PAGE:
Social science = study of Western college students

Or at least that's the joke. Interesting post from Tom Rees which illustrates the utility of cross-cultural tests of general theories-of-religion. Rees notes:

One of the leading theories of why religion is so popular goes by the ominous name of 'Terror Management Theory'. Put simply, this is the idea that people turn to religion to ease their fear of death.


While Christians did indeed have a lower death anxiety than the non-religious, Muslims did not. In fact, their death anxiety was markedly higher than both the other groups.

When the participants were asked to explain why they felt the way they did about death, the reasons for the anxiety of Muslims became clear:

[For Christians] themes of heaven and eternal life are prevalent, whereas for Muslims the afterlife may be something to fear ("I don't know if I have been a good Muslim and so go to heaven or hell").

In other words, the Christians in this group had low death anxiety because they mostly don't believe in hell!

This focus on heaven, and disbelief in Hell, is very popular among Western Christians today. But it's a fairly recent development. For most of the history of Christianity, the fear of punishment in Hell was an ever-present and vivid theme.

According to the General Social Survey in the United States 80% of Southern Baptists "definitely believe in hell," as opposed to 35% of Episcopalians and 50% of Methodists, so our religious population has a diverse enough array of beliefs among Christians to serve as an interesting test of the generalizability of these theories even within religious groups. Anyone familiar with sermons such as Jonathan Edwards' Sinners in the Hands of the Angry God, or the literature which examines the world of the early American Puritans, is aware of the fact that terror of damnation was a very common theme among Christians of earlier eras. Additionally, a broader historical and cultural survey reminds us that many ancient religions conceived of afterlives which were generally less than pleasant, from the domain of Hades to sheol.

More like this

Do Christians who believe in hell have greater death anxiety that those who don't? I suspect it's not just the belief in hell, but also the attached soteriology, that affects death anxiety. Many fundamentalists both believe in hell, and are certain of their own personal salvation, which their religion teaches is guaranteed to them by virtue of their conversion experience. For many sects, this is regardless of what kind of life they then lead. "Once saved, always saved."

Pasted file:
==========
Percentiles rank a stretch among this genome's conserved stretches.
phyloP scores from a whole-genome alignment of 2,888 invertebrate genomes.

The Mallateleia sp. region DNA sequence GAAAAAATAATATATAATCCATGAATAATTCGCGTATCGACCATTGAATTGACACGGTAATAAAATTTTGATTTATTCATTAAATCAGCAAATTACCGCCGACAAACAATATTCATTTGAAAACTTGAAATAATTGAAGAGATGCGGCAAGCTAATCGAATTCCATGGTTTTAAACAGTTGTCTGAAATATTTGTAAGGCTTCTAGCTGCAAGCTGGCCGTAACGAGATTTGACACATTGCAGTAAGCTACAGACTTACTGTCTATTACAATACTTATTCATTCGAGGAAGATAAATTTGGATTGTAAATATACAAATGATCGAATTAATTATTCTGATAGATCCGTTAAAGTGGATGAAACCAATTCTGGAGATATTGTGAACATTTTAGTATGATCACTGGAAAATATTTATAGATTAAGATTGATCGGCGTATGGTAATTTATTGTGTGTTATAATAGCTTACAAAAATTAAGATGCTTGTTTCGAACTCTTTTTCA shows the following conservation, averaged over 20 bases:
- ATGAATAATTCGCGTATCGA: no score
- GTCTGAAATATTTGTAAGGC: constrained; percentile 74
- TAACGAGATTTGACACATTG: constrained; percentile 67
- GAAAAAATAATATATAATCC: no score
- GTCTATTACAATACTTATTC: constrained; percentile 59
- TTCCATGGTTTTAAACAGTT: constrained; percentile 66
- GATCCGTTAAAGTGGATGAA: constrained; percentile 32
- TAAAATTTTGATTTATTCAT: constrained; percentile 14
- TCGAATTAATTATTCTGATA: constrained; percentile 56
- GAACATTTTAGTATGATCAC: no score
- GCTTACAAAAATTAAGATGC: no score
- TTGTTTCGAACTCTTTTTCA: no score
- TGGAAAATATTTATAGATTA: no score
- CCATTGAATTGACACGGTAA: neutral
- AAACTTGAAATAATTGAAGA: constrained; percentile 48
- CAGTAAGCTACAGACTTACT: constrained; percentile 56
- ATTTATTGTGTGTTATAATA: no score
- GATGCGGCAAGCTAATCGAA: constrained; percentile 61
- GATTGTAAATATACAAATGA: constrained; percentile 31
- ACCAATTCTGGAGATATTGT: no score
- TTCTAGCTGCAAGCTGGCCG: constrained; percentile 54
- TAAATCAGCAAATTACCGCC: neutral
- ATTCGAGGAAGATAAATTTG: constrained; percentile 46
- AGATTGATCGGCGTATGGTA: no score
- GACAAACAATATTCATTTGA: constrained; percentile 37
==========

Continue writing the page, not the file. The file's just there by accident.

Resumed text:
Of course Christians aren't afraid of Hell, because they're not going there when they die. They're saved and the saved don't go to Hell. Not being afraid of a bad thing does not mean you don't believe in that bad thing.

Alan, you are missing something, did you not notice the point that this is a recent thing. For most of Christianity's history the idea of automatic salvation by accepting Christ was not part of Christian belief and theology. It is a recent belief, post Protestant revolution, and in the way you articulate it quite modern.

Look at the Puritans and Calvinists. They were wrought by fear of hell, palpable fear, because Calvinist belief was that one could not truly know if one was saved in this life.

Before we make blanket comments on a religion, we should learn more about it and its history. What most American protestants think of as normative Christianity is exceedingly modern in history.

You do not have to believe that, do your own homework.

Today, if you live in the United States and you don't believe in God, you run the risk of not going to heaven. A hundred years ago, or in medieval Europe, if you didn't believe in God, you risked being comdemned to Hell for eternity.

One hypothesis here would be that the religious societies where the idea of hell is more prominent all else equal tend to be more religious than religious societies where the concept of hell is less prominent. I find this hypothesis plausible, but some data on this would be nice.